This project has studied geometric networks, which represent interconnections between entities that arise in physical domains or geometric spaces. Networks are all around us and are an important part of the technology in our daily lives. Examples of geometric networks include wired/ wireless communication networks, transportation systems, power grids, sensor networks, and geometric graphs that arise in information visualization.
Geometric networks often have special structure that allows their analysis and optimization to be done more efficiently than is possible in general (non—geometric) networks. A classic example of such a problem is the computation of a minimum spanning tree (MST): In the Euclidean setting, fast exact and approximate methods are possible based on the special structure of Euclidean networks (e.g., that a planar MST is a subgraph of the linear-size Delaunay graph). Another class of examples includes the notoriously hard (NP—hard) optimization problems of computing a minimum—weight Steiner spanning tree (MSST) or a minimum—cost traveling salesman (TSP) tour. While it is known, e.g., that computing a nearly optimal TSP tour in general metrics / networks is hard, the special structure that comes from geometric embeddings has allowed for the discovery of polynomial time approximation schemes (PTAS’s) for a variety of geometric network optimization problems, including the TSP arid the MSST.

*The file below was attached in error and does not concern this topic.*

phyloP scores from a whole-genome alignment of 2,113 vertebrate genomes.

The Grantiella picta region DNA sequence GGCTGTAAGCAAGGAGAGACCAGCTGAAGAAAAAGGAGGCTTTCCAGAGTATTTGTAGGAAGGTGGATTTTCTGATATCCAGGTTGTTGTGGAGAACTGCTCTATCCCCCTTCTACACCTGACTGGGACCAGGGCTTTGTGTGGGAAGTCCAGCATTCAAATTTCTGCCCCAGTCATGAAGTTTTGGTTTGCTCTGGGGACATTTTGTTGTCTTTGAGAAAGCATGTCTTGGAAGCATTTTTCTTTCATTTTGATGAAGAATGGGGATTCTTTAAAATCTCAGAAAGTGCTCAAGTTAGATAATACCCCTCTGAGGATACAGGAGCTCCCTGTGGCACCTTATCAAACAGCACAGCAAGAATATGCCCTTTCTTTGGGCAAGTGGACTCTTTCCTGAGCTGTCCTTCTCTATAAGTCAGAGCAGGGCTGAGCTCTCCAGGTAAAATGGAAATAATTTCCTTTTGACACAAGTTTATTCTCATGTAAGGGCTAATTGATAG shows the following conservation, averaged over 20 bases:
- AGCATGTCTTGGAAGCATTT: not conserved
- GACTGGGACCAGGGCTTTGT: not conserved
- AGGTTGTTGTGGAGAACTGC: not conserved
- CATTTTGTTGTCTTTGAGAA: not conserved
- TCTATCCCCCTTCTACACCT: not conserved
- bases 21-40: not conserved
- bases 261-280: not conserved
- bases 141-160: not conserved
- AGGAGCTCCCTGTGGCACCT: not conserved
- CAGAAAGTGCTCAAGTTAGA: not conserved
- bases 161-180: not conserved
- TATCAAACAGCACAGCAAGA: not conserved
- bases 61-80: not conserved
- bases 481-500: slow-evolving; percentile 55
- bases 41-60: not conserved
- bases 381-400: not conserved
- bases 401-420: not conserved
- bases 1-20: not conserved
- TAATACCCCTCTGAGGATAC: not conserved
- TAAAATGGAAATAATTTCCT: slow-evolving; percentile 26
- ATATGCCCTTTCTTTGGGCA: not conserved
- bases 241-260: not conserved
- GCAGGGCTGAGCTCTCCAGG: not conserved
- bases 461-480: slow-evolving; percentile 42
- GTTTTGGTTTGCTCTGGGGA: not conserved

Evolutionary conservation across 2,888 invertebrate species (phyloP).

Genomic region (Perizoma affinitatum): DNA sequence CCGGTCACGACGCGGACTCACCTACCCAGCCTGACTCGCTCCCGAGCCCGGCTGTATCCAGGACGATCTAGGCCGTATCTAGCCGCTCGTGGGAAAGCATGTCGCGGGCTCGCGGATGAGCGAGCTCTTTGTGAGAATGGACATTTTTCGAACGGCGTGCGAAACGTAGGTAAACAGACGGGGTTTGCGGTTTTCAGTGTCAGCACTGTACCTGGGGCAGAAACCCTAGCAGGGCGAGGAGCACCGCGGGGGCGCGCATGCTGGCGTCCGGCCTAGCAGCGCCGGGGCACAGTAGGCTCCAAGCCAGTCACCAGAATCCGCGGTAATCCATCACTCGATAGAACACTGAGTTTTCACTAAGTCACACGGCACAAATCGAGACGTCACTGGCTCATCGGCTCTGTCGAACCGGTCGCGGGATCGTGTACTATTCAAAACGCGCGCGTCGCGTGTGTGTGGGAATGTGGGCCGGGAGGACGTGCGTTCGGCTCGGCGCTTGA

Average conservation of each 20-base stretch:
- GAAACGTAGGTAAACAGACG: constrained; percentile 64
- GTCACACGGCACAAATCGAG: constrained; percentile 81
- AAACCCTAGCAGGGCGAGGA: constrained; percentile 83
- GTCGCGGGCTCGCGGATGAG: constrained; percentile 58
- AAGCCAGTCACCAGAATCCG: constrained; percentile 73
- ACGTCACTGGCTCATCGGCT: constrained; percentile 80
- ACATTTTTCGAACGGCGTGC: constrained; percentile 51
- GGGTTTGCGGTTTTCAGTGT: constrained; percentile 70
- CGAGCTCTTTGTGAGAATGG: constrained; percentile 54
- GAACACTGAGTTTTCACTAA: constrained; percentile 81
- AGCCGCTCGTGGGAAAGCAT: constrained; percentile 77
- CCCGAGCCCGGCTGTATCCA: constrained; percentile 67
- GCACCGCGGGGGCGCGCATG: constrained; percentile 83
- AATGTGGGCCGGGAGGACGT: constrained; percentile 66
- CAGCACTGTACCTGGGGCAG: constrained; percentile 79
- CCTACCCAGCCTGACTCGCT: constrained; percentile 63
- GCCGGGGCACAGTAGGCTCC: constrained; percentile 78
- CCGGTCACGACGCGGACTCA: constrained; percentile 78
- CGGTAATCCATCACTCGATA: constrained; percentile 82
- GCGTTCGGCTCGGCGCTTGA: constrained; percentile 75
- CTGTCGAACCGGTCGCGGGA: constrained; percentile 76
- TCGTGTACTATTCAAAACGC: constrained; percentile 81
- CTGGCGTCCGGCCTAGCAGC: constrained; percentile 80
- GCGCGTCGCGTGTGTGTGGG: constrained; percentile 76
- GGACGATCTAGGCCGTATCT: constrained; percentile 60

In this project, we have broadly studied geometric network optimization problems that arise in application areas that include wireless communication (minimum bottleneck spanning trees, balanced connected subgraphs, robust matching and spanning trees, and low communication cost networks) and transportation and vehicle routing (coordinated delivery problems with trucks and drones). Fundamental results on the complexity of these problems have been obtained and published. Results include also approximation algorithms that exploit the special structure of the geometric data. The techniques and results are of significance in the study of algorithms and should find applications in a variety of related fields in which network optimization problems arise.
The results were obtained through a close collaboration among the Israeli and American scientists and their students, through reciprocal Visits (up until the beginning of the pandemic) and weekly Zoom meetings (during the pandemic), with email exchanges in between.
|Effective start/end date||1/01/16 → …|
- United States-Israel Binational Science Foundation (BSF)